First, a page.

Dimitri leaned on his cane and forced himself to stand. It was a strain. The weight on his joints ached, especially in Earth’s gravity. Dimitri didn’t say anything. His bodyguard, Ambrose, didn’t appreciate Dimitri’s comments on mortality. Three quarters of Ambrose’s brain, and only slightly less of the rest of his body, was artificial. Cybernetics had been grafted on to what had been a piece of human wreckage, programming the malleable remains to be a perfect bodyguard.
Not enough of Ambrose’s brain was computer to trespass on the AI taboo. But enough of it was to make the remaining human mind uncomfortable when Dimitri’s speech conflicted with the programs in Ambrose’s skull.
“Come, Ambrose,” Dimitri said.
Ambrose followed. He’d follow if Dimitri had said nothing.
Dimitri walked behind the tech, through the door, and into the private comm suite. The sound proofed room was a stark black cube with an unremarkable holo comm sitting in the center. The tech who’d brought them here let the door whoosh shut on Dimitri and Ambrose.
Dimitri could have recorded his message and had someone else beam it up to the tach transmitter, but this was arguably more secure.
He sat in front of the terminal and felt the relief in his joints. “The weight is going to crush me, Ambrose.”
“Sir?” Ambrose took a step to help him and Dimitri waved him away. Ambrose didn’t understand metaphors.
“Not my weight. The weight of years, of lives, of accumulated evils.”
Ambrose looked relieved. “As you say, sir.” His conversational gambits were limited.
Dimitri switched on the holo and prepared his transmission to Colonel Klaus Dacham, the commander of the TEC’s Operation Rasputin, the project on Bakunin. Dimitri had timed this transmission as tightly as he could. The six TEC Observation platforms that Dimitri had sent to Bakunin space twenty one days ago would be arriving now. The Executive Command Observers were small, stealthy, tach capable ships crammed with sensory apparatus that could resolve a planet down to the square meter. The platforms would be a welcome asset to Colonel Dacham’s operation.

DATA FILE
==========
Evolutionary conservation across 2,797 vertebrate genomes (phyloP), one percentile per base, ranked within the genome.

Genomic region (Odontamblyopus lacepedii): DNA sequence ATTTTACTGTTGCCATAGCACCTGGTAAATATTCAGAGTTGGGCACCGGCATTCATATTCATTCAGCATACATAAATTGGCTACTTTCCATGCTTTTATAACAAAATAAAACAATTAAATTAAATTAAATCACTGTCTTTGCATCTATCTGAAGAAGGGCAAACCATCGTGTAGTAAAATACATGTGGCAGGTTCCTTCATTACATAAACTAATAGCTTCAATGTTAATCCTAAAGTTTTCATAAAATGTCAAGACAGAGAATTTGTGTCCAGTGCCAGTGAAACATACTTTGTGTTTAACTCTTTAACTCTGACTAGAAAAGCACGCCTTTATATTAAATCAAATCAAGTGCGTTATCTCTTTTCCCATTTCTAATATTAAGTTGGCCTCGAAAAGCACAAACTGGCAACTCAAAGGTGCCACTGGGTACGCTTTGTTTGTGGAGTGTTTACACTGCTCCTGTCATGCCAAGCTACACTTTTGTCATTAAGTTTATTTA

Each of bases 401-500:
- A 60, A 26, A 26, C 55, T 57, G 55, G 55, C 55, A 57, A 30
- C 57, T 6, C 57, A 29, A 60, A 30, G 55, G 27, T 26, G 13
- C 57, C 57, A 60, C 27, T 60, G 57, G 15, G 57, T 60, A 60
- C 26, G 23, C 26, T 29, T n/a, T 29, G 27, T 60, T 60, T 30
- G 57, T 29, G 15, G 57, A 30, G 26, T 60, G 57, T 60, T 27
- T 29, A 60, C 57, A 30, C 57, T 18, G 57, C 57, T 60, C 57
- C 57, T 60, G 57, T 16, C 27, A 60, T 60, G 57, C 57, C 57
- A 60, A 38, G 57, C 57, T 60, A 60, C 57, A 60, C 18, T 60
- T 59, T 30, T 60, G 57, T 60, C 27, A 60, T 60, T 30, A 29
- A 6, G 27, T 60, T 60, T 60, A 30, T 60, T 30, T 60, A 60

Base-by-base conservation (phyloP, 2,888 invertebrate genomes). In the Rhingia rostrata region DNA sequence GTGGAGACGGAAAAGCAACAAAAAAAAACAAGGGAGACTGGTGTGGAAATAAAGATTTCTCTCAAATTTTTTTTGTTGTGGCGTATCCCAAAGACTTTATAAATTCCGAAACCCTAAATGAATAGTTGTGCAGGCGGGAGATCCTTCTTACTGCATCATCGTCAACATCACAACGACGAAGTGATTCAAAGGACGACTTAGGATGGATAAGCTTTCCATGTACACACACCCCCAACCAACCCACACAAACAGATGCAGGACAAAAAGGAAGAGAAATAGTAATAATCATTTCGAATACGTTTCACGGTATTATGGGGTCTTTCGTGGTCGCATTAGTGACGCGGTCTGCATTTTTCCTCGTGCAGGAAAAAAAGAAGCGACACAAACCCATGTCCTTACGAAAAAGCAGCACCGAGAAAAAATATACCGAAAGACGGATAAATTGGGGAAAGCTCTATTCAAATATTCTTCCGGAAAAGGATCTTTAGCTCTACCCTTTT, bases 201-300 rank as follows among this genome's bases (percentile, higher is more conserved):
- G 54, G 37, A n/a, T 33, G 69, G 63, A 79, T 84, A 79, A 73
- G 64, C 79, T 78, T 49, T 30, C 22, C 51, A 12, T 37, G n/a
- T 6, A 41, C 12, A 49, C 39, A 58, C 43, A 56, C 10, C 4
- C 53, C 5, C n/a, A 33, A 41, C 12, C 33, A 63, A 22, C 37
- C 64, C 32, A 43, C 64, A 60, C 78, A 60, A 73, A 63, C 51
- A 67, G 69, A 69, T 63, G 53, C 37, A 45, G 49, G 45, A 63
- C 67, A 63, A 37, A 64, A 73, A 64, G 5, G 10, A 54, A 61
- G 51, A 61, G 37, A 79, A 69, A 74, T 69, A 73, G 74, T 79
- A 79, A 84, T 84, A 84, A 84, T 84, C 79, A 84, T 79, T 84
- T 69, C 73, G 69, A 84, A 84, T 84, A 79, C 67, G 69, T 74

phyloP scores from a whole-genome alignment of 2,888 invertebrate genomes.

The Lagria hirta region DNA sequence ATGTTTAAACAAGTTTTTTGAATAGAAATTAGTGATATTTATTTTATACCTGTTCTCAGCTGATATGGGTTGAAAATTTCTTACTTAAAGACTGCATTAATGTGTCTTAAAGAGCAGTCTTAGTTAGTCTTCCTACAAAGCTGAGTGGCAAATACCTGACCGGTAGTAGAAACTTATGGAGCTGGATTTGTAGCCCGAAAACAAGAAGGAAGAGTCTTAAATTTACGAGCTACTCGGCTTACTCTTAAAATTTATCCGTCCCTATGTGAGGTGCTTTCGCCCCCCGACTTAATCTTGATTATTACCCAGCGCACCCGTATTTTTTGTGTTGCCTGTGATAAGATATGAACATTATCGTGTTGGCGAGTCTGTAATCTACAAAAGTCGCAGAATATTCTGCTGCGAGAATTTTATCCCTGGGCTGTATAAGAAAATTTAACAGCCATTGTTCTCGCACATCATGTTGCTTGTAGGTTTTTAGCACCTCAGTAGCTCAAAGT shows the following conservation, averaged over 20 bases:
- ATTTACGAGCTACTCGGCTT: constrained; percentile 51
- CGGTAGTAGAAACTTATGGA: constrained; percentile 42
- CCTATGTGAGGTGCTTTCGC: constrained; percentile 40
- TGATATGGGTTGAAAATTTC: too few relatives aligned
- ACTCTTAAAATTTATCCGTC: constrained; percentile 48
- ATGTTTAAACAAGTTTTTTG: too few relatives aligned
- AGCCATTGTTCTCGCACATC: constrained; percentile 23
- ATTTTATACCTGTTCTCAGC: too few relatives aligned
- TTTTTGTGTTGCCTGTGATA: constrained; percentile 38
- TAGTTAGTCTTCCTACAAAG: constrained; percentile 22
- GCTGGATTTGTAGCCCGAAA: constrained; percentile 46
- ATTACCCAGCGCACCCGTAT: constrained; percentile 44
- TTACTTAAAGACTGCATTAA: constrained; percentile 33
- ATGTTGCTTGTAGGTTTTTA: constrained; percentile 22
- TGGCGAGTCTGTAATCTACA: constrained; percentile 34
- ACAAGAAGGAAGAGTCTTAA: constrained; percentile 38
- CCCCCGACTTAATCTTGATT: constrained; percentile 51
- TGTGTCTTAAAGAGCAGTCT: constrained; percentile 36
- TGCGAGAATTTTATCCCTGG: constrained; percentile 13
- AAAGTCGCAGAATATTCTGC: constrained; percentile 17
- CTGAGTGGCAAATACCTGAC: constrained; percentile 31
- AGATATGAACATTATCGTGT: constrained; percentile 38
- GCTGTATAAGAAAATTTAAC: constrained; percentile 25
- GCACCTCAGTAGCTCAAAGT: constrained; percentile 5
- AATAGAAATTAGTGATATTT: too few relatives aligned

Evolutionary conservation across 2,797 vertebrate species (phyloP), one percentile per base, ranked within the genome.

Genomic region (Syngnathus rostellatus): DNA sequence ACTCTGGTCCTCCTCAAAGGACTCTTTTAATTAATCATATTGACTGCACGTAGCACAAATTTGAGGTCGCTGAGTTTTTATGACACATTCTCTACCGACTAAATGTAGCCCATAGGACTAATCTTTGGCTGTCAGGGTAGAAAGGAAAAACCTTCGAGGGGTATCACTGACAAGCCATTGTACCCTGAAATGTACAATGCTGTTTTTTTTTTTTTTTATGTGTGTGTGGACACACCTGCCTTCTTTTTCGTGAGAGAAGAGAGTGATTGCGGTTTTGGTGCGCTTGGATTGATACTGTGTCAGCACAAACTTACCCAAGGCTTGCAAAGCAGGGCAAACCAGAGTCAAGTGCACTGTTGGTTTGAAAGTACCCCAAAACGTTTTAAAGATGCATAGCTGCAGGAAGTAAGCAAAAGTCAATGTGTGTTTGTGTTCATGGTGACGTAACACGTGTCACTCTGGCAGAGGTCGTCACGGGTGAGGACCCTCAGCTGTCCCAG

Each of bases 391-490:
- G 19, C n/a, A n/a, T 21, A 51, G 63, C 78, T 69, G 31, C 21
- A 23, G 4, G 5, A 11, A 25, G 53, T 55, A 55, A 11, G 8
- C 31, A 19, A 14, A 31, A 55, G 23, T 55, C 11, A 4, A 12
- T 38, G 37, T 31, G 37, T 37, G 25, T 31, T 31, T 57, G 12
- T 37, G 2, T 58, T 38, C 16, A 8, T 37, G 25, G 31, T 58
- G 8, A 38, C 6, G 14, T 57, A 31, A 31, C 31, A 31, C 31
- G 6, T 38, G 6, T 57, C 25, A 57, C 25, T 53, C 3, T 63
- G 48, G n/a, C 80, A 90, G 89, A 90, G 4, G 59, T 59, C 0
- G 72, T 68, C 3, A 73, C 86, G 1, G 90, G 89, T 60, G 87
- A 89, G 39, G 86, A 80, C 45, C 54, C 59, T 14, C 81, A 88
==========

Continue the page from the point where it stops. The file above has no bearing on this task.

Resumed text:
That wasn’t why Dimitri had sent them.
Soon after this communication reached Bakunin, other ships would begin arriving in the system. The TEC Observation platforms were a deterrent. This tach comm was a warning.
This is also a test, Dimitri thought, a test for Klaus and his brother.
A few kilometers away from Dimitri Olmanov and the central hive of the Confederacy, a man named Jonah Dacham sat in a bar deep within Sydney’s non-human district.
Jonah was still fresh from a nine year exile on Mars, and he was here, in this bar, to begin to salvage the mess that his namesake— fifteen light-years away on the planet Bakunin— didn’t even know he was in yet.
Meeting in this place had been Francesca Hernandez’s idea. Jonah thought it was supposed to make him nervous. In fact, the surrounding fur, growls and inscrutable expressions made him feel less nervous than did the crowds of people in the Confederacy’s capital city.
He had spent near a decade in isolation on Mars, and while three weeks on Earth had acclimated him to the gravity, he knew it would take him much longer to acclimate to what passed as normal humanity.
Jonah had been surprised to find that there was, in fact, a large nonhuman population on Earth. He had thought that all remnants of genetic engineering had been exiled by the Terran Council during the Wars of Unification. Apparently, enough engineered creatures thought of Earth as “home” to have a substantial number emigrate back after the fall of the Council and the rise of the Confederacy.
As Jonah waited for his contact, he still thought that the creatures around him, feline, lepine, canine, were the minority of their kind. Most of the exiled nonhuman population of Earth had never come back. They stayed on the planets they had, The Seven Worlds, the smallest and most xenophobic arm of the Confederacy. Until this year, in fact, the Seven Worlds had almost been completely absent from Confederacy politics.
Absent until now.
For the 11th Confederacy Congress, the Seven Worlds would have a representative to sit along with the four other arms of the Confederacy— the People’s Protectorate of Epsilon Indi, the Sirius Eridani Economic Community, the Union of Independent Worlds, and the Centauri Alliance.